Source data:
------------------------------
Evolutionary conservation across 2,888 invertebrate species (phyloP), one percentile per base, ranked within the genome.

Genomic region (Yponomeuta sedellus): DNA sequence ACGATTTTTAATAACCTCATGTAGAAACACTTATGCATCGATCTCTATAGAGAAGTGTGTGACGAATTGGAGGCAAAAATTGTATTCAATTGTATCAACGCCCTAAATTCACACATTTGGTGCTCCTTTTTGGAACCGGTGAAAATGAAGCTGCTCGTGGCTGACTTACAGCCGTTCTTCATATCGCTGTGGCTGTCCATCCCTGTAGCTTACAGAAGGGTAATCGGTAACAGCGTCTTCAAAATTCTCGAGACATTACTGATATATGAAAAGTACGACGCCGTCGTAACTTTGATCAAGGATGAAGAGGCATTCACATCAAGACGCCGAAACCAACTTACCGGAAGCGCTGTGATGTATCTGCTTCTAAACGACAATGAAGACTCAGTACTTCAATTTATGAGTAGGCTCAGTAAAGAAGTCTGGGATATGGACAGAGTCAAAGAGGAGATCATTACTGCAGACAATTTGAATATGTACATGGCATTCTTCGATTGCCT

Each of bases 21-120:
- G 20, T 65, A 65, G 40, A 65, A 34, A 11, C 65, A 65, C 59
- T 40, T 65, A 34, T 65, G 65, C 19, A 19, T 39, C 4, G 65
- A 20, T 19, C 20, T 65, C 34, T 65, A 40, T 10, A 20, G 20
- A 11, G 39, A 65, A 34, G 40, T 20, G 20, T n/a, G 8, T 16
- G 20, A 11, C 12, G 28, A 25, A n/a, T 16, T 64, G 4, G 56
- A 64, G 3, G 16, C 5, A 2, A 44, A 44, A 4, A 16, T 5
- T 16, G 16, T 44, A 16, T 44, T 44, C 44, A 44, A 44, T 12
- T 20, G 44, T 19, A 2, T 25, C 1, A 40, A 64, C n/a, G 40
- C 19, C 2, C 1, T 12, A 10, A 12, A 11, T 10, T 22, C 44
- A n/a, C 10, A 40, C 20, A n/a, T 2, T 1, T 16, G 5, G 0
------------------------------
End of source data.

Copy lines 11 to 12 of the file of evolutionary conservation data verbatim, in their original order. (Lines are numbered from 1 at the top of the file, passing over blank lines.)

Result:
- T 20, G 44, T 19, A 2, T 25, C 1, A 40, A 64, C n/a, G 40
- C 19, C 2, C 1, T 12, A 10, A 12, A 11, T 10, T 22, C 44